Frames and forks were moving along, but we needed a few other goodies to keep things moving, I had always wanted to do cranks and they were now about to become a reality. I had designed my first set of BMX cranks about the same time I designed my first frame, the products I had always thought were awesome for a frame company were frame, fork, bar and cranks, just thought that was a good mix. Redline Flights were the big crank at the time, Profile was making a run at it but was not gaining much ground as Redline was doing a decent job keeping everyone happy and supplied with cranks. Well Boss had theirs and we thought the time was right to introduce ours. So we built what we thought were a trick set of cranks the Supercross Strongarms, this was back in 1990 mind you. So we have been building Pro Sized BMX cranks almost as long as our frames. We enlisted the help of Don Crupi and his machine shop to machine up the broached and threaded parts,and Johnny welded up the arms We built 5 sets of these first cro-mo Strongarms. Todd Steen had a set, BMX Plus! got a set, a up and coming rider from Canada who Todd discovered on tour Ken Cools got a set ( yes that is the Current Canadian Olympic BMX Coach and older brother of our Former Elite Woman and Olympian Samantha Cools ) and I cannot remember where the other 2 sets went. (if anyone out there has a set of these we would love to have a set for our archives ) Ken Burlson the father of Kendal Burlson who was riding for us out of Texas started making some Bars for us out of Titanium and machined us up a custom Titanium BB set for Todd. ( side note :Ken Burlson was one of the founders of the old Black Light frames and started up Titan with another guy as the first people building production titanium BMX frames ) So at this point we had what we thought was starting out to be the complete package, Frame Fork, Bars and Cranks! Well Titanium Bars just do not work for Pro sized BMX applications, they never broke but the flex out of them was too much and Todd only ran them for the BMX Plus! photo shoot and one local race. And the Titanium Bottom Bracket worked great until the spindle snapped landing off of a jump at a national. Quick lesson in the fact that Titanium needs to be thoroughly checked and tested for any size of rider. Luckily neither product made it past our testing stages and into the public hands, but the demand for the cranks was building frames were building in demand and things were going well, and as with the end of most chapters there is a but. We had to choose, since Johnny was building the Frames , Forks and Cranks for us, something had to give, he was only a one man shop, did we want to add in the cranks that were building in demand and take less delivery on frames that we were already short on or did we just not want to get into the crank market yet.


Now while we were trying to decide what to do about the production problems the racing season was still rolling on, and we needed to make sure that our guys were out there and in full force and fashion. Well we did not have budget to fly them to the races, nor did they have the budget, so we had heard about a company Starving Students Moving Company, that was selling one of their old Vans they used for moving. Now It should of been our first clue that there was going to be a problem, I mean come on, a moving company called Starving Students that was selling one of their old vans, this was not going to be good, but it was going to be a lot of fun! So we went down to Starving Students and saw this 1970 Ford Econoline Van that was , .... well lets say it was less than desirable but it was $200 and it ran, so we bought it. On the drive back to the shop we could not get it to go over 45mph and the motor was whining like crazy! What did we do? Well we got it back to the shop and Billy ( Griggs ) was there, Jon Agnew and his Dad and they started laughing their asses off. We were going to send James, Ray and whoever else wanted to go ( Vanderveen, Agnew and little Richie Carrero all ended up going ) on tour in this? Well Jon's dad had an awesome set of tools as they say and he decided to build custom cabinets and sleeping quarters in the back of this beast. That way we would have room for the riders and we could save on hotels if they were running low on funds. Now what about the bikes, well we could not afford a cool roof rack, and heck even if we could afford one was there one that would fit this old beast, probably not, so we made a late night trip down to Huntington Beach, and they had these real cool bike racks that were crosses that held 2 bikes, well someone I am not sure exactly who borrowed 4 of these little bike racks and we bolted them to the roof. It looked like a rolling cemetery going down the street this old crappy van with crosses bolted to the roof, I am sure the Goth kids loved seeing it coming down the street. So now we have the inside tricked out with custom cabinets that doubled as beds, and storage for tour T-shirts, Power Bars, etc.... and we purposely left the safety grid up between the back compartment and the drivers area, if you know James, you know that he can pick at certain people until they explode. Well James loved to pick on Ray and Ray is a pretty big guy, and Ray had a bit of a temper. I think I saw Ray strangle James in that Homer and Bart Simpson kind of way at least 20 times. ( speaking of Bart Simpson that was one of the buttons James like to push on Ray, you see Ray has the PIL mascot tattooed on his calf, and it does not really look like the PIL guy as much as it looks like Bart Simpson, and Ray hates the reference of Bart Simpson to his Tattoo and James knowing this always refers to Ray's Tattoo as Bart so........ ) So with that in mind the thought of James driving and having Ray get so pisst that he comes up and strangles James and sends the Mystery machine off the edge of a cliff to a fiery demise, we though that it was a good idea to leave up the safety bars. And it ended up being something that James would taunt Ray more with knowing he was safe inside the confines of his cage. Yeah James likes having fun. So then Billy (griggs ) steps in and offers us up his old stereo system, and if you know much about BMX history you know that Billy was the king of all So.Cal mini truckers and when we bought this Van, Billy had just decided to get out of the booming Mini Truck Scene and had bought himself a Mercedes 190E, so he had an abundance of stereo equipment left over from his last Toyota truck that would not fit in the Mercedes, so the Van had an Awesome Stereo!! Heck the speakers cost more than the van did, but that was not too hard to do. Now Billy at the time was also becoming a bit of an airbrush artist and was custom painting helmets for all of the Orange Locals and decided that the Van was just like a big helmet so he painted it up a nice shade of Supercross Blue ( that same Cyan Blue we use still today ) added in a few Supercross logos and managed to upset a few of his neighbors in the process. You see we didn't have the money to get a spray booth to paint the van so Billy did it in his parents driveway!! Thanks Billy!!! So now we were painted up, had a kick ass stereo and a place to sleep. The morning we were supposed to head north for the first national on the tour we remembered we still couldn't go faster than 45 so Jons dad ran over to the local wrecking yard and pulled a set of rear end gears from a Lincoln Town car and dropped them into the van, now we had no guts on the start but had a top end of close to 110!! So with $60 in their pockets for gas they loaded up and headed out for tour. Now we had to get back to the business of getting bikes made, I mean heck we had the ultimate tour rig and the ultimate riders out there promoting now right? We need product to sell.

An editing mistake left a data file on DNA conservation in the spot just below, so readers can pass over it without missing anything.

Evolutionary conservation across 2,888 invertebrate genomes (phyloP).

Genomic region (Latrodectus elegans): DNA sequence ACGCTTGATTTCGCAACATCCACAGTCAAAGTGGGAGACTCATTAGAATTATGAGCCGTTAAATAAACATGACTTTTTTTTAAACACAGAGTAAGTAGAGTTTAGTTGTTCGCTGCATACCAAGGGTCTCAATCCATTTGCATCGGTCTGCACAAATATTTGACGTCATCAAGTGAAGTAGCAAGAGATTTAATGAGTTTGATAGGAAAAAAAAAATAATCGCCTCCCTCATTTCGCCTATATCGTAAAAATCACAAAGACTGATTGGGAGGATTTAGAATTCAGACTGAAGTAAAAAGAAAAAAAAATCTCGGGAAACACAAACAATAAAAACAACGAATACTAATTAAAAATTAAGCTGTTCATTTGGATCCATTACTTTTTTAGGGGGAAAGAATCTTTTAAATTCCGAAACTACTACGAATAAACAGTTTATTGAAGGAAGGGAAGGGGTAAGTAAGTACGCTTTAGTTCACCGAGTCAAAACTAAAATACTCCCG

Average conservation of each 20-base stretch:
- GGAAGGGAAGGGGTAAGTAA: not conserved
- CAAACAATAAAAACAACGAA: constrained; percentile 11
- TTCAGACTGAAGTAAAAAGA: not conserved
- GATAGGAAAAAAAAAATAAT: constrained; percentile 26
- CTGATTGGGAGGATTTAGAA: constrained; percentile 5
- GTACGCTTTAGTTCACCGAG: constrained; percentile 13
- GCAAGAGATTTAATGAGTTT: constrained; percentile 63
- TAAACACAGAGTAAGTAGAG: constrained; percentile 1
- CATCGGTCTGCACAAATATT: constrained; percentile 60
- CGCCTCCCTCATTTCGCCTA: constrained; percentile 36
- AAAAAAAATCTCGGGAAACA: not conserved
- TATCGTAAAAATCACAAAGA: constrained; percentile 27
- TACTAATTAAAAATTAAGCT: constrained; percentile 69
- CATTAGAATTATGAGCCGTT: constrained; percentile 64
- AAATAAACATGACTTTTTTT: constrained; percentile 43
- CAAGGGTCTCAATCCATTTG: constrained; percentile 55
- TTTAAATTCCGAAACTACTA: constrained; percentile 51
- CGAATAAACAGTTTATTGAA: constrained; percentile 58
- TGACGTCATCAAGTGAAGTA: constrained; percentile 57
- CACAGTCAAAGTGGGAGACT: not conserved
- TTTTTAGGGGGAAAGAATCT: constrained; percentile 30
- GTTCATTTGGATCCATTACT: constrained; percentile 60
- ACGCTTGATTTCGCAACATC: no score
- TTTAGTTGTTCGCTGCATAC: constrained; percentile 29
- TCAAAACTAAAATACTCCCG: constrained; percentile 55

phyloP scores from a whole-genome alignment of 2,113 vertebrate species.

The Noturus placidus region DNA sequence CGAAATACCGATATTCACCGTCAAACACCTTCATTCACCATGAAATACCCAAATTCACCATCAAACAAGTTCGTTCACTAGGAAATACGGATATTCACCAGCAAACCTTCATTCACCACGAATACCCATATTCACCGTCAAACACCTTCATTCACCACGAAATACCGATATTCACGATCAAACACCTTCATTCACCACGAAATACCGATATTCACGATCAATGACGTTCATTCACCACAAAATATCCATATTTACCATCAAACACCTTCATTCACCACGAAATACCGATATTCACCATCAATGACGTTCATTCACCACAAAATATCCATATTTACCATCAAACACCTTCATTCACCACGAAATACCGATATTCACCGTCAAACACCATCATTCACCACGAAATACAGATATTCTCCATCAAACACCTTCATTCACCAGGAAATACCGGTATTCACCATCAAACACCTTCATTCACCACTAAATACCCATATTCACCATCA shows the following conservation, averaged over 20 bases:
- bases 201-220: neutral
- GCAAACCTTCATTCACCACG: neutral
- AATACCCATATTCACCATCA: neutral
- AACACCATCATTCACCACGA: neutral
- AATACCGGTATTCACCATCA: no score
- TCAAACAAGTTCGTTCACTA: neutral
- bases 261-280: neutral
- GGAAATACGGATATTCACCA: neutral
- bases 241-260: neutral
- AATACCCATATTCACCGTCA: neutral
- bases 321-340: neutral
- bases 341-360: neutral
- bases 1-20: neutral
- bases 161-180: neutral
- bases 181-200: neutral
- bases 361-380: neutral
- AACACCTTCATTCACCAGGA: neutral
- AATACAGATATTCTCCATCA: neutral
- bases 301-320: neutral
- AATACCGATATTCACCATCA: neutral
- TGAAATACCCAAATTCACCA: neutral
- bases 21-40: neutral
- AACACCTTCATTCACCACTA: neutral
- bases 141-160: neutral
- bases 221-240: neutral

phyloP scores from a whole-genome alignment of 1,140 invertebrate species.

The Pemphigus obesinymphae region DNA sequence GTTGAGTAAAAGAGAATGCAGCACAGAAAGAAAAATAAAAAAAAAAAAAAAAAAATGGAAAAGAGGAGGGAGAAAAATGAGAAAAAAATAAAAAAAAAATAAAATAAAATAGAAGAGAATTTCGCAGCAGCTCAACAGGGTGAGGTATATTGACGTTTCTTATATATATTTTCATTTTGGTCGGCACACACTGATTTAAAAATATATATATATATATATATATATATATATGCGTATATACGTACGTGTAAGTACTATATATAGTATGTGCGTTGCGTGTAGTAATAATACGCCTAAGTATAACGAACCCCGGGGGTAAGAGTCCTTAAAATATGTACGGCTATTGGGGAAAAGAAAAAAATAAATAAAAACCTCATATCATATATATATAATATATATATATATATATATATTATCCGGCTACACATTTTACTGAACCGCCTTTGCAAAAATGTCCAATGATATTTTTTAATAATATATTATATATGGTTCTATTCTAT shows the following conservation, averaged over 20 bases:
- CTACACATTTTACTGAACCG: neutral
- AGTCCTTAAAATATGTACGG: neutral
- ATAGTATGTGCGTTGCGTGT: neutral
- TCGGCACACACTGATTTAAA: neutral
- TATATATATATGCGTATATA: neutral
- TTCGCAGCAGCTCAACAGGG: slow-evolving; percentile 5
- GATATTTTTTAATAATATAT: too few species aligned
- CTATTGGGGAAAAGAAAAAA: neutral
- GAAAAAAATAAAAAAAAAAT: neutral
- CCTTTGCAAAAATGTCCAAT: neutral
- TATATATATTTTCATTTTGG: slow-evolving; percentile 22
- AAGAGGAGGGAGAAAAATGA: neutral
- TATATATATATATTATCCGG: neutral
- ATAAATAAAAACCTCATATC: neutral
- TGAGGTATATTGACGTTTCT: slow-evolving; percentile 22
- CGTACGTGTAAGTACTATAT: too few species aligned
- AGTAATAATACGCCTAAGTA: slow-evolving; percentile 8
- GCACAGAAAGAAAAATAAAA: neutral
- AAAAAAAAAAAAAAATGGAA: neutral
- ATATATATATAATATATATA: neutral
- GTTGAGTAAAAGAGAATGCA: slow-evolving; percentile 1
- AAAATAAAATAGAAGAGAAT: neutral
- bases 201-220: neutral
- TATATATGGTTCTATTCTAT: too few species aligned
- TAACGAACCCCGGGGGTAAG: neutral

Here are a few Interviews we have done over the years with BMXultra.com and 15.ie

The 15 Year Interview of Supercross BMX on BMXUltra.com

The 20 Year Interview of Supercross BMX on BMXUltra.com

The 25 Year Interview of Supercross BMX on BMXUltra.com

The 30 year Interview of Supercross BMX on BMXUltra.com

Bill Ryan Interview on 15.ie

Bill Ryan - Preserving the History on Fatbmx.com

We promise, one day we will finish writing the story....  right now we are to busy making it happen still.